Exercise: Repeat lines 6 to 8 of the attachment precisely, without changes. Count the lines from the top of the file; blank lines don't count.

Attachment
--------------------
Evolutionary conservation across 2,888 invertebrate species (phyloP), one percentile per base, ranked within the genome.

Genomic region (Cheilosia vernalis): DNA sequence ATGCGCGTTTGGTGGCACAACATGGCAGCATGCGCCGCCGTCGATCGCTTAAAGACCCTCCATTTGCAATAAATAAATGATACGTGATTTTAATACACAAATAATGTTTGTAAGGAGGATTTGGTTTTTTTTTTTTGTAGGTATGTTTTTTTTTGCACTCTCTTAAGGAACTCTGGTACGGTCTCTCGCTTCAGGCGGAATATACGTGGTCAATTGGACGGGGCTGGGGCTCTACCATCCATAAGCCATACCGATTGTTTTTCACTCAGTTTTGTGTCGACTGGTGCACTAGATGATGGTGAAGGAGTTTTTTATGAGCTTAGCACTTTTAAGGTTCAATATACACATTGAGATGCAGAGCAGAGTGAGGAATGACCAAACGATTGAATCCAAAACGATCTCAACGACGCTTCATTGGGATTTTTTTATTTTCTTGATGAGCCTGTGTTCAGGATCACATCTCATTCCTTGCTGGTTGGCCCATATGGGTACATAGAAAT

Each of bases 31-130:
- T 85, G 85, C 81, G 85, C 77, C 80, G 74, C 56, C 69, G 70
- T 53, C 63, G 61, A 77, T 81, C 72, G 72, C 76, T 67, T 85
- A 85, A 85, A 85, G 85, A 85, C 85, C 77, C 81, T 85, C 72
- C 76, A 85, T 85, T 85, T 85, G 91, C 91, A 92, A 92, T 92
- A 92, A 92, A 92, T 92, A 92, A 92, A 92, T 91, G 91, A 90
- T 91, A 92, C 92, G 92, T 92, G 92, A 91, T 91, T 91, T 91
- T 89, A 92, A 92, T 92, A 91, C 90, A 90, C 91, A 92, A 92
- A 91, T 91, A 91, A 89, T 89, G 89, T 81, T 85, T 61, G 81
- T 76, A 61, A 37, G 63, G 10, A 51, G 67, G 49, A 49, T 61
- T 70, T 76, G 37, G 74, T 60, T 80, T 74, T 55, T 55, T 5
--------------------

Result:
- A 85, A 85, A 85, G 85, A 85, C 85, C 77, C 81, T 85, C 72
- C 76, A 85, T 85, T 85, T 85, G 91, C 91, A 92, A 92, T 92
- A 92, A 92, A 92, T 92, A 92, A 92, A 92, T 91, G 91, A 90